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Scott City veterinarian’s obituary highlights struggle of many during COVID-19

(AP)
Published: Dec. 3, 2020 at 4:55 PM CST
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SCOTT CITY, Kan. (WIBW) - The Obituary of a Scott City veterinarian highlights the struggle of many during the COVID-19 pandemic.

The Obituary of Marvin J. Farr, a veterinarian from Scott City, says Farr, 81, passed away on Dec. 1, 2020, in isolation at the Park Lane Nursing Home. According to the obituary, Farr was preceded in death by over 260,000 Americans that were too infected with COVID-19. While it says Farr died in a room, he was not on his own. It said he was being cared for by people dressed confusingly and frighteningly. It said Farr died with COVID-19 and his final days were harder than necessary. It said he did not die surrounded by his friends and family.

According to the Obituary, Farr was born in 1939, into an America that was recovering from the Great Depression and about to face World War II, which were times of loss and sacrifice that would be difficult for most to imagine.

The Obituary said Farr was a farmer and veterinarian and graduated from Kansas State University in 1968. It said Farr was faced with the decision to study mortuary or veterinary science at K-State and chose life over death. It said the science that guided Farr’s professional life has been disregarded by so many who depended on his knowledge to care for their animals and raise their food.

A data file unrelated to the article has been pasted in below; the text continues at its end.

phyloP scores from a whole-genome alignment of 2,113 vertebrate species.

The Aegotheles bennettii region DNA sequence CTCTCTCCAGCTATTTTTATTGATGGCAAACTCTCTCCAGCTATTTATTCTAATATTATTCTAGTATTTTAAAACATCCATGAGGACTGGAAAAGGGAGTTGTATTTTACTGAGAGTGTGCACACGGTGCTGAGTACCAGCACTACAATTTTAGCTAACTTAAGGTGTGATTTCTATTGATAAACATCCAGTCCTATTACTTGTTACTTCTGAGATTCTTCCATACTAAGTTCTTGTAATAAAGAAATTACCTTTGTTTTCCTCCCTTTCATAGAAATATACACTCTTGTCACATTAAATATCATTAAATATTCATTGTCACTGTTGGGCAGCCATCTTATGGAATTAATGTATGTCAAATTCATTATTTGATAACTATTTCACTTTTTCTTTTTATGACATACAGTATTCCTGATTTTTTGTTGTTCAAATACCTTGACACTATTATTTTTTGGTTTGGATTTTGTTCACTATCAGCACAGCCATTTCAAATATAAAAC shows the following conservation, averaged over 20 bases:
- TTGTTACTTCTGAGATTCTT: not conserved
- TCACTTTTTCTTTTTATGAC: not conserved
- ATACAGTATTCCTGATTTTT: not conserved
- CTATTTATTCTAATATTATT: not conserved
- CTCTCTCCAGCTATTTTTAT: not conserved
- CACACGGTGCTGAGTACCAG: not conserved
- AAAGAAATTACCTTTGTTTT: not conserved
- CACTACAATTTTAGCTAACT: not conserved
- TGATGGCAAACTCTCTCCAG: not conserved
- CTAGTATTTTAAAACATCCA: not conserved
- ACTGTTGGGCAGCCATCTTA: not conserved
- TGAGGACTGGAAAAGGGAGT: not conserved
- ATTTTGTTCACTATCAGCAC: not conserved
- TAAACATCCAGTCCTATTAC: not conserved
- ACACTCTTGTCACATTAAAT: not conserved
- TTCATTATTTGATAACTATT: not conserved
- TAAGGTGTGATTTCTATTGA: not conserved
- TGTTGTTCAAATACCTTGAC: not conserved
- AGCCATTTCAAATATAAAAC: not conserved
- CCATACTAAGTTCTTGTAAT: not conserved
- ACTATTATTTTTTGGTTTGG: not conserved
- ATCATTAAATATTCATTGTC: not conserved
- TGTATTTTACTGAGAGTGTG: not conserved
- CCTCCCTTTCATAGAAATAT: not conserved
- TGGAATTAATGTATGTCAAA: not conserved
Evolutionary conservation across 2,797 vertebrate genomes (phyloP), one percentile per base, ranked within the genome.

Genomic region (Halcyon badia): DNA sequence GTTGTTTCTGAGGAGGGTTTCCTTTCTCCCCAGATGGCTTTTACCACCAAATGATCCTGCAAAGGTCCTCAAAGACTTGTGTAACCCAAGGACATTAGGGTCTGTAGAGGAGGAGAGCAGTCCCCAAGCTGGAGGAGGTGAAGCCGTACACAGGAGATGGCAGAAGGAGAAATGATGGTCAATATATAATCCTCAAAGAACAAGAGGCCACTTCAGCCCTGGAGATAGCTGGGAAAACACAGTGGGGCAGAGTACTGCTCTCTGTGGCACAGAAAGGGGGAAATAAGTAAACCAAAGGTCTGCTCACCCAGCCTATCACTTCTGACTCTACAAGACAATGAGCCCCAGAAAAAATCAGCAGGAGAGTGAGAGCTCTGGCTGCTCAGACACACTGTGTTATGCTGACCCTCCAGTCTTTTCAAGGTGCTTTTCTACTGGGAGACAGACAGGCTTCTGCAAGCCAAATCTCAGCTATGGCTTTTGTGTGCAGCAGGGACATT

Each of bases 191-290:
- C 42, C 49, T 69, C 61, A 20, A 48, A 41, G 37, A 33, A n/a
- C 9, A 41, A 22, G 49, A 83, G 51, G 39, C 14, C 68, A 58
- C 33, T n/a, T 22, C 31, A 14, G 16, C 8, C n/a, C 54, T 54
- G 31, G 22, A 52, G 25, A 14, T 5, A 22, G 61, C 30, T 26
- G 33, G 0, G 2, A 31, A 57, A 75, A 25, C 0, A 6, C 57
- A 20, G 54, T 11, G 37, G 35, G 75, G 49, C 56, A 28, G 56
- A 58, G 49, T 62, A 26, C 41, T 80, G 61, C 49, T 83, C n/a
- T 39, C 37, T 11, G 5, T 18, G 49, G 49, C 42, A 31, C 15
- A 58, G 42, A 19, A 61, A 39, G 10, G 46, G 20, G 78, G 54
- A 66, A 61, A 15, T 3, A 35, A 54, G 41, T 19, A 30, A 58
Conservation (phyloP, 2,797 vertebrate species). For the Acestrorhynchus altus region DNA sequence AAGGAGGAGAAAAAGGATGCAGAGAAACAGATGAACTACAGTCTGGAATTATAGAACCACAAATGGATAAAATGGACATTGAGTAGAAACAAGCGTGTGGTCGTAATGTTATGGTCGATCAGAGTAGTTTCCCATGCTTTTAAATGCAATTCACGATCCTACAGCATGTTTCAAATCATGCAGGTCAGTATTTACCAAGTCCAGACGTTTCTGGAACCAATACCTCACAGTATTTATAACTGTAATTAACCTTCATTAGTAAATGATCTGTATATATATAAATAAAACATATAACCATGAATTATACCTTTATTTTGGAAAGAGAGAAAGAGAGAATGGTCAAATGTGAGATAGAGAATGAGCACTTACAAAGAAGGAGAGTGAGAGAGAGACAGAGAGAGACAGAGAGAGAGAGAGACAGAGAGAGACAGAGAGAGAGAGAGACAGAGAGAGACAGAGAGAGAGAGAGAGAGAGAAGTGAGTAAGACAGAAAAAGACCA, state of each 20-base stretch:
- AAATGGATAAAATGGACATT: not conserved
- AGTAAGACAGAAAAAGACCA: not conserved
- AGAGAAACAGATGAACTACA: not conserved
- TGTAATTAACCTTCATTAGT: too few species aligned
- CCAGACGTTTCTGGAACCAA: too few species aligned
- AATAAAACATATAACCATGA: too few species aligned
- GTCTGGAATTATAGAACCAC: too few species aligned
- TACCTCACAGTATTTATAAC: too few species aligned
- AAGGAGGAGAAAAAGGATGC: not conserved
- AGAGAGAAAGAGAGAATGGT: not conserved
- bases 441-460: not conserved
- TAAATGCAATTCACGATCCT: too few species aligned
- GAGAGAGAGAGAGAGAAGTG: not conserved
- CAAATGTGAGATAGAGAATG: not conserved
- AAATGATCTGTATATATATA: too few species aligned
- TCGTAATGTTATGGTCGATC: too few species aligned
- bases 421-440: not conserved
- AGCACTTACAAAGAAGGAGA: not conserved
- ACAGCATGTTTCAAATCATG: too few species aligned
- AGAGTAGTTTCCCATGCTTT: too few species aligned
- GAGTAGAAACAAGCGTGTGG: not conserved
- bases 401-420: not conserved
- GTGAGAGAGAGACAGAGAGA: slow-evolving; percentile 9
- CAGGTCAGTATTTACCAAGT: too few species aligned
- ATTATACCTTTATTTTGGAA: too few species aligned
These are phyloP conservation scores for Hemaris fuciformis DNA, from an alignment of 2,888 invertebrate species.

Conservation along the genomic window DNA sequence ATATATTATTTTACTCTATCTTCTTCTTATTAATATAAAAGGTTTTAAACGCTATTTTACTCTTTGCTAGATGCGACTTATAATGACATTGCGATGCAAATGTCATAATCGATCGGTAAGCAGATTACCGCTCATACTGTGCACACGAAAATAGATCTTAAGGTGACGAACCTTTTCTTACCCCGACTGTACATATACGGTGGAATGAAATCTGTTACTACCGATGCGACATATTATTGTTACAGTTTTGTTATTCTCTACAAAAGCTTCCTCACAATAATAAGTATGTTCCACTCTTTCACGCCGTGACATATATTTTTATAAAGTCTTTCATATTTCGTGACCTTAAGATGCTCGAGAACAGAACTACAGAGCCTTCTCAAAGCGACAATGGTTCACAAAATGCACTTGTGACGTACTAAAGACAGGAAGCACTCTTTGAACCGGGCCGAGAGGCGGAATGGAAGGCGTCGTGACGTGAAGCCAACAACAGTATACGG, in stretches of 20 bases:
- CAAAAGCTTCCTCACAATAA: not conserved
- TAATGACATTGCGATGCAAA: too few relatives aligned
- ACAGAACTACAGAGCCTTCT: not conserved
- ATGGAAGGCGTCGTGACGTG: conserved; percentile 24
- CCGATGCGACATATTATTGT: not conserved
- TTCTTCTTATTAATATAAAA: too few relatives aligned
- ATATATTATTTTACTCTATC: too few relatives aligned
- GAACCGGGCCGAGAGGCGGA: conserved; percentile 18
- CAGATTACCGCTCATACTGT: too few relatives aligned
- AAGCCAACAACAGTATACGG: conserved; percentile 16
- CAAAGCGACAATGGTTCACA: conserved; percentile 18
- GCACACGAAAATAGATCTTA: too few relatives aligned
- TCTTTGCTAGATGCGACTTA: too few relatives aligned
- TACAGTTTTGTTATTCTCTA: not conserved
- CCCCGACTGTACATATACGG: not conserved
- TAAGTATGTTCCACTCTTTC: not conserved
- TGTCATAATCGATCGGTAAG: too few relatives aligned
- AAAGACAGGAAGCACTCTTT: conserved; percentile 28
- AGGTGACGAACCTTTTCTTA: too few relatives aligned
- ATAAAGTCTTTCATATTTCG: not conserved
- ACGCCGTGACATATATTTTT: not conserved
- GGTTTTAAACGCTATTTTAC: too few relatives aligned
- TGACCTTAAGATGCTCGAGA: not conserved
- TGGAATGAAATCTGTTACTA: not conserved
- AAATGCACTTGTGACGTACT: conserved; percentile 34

According to the Obituary, Farr was religious and saw no conflict between science and his religious beliefs. In fact, it says they enriched each other. It said he drew lessons of forgiveness from his spirituality, and it says what may have been the most important lesson, comes from the Lord’s Prayer, “and forgive us our trespasses, as we forgive those who trespass against us.”

The Obituary said Farr would look after the people that had done him the most harm, which is echoed by healthcare workers that are currently struggling to do their jobs as their communities turn against them and make their jobs more difficult.

According to the Obituary, even in social organizations, Farr chose ones that were focused on health and the medical care of others such as the Anthem Masonic Lodge #284 and the Scott County Shrine Club.

The Obituary says Farr is survived by his children, Courtney Farr and Tamra Wilkens, Tesa Fansler and Scott and Tracy Burling and numerous grandchildren, greater grandchildren, other family members and loved ones.

According to the Obituary, Farr’s memorial will be held at a later date due to the threat of COVID-19.

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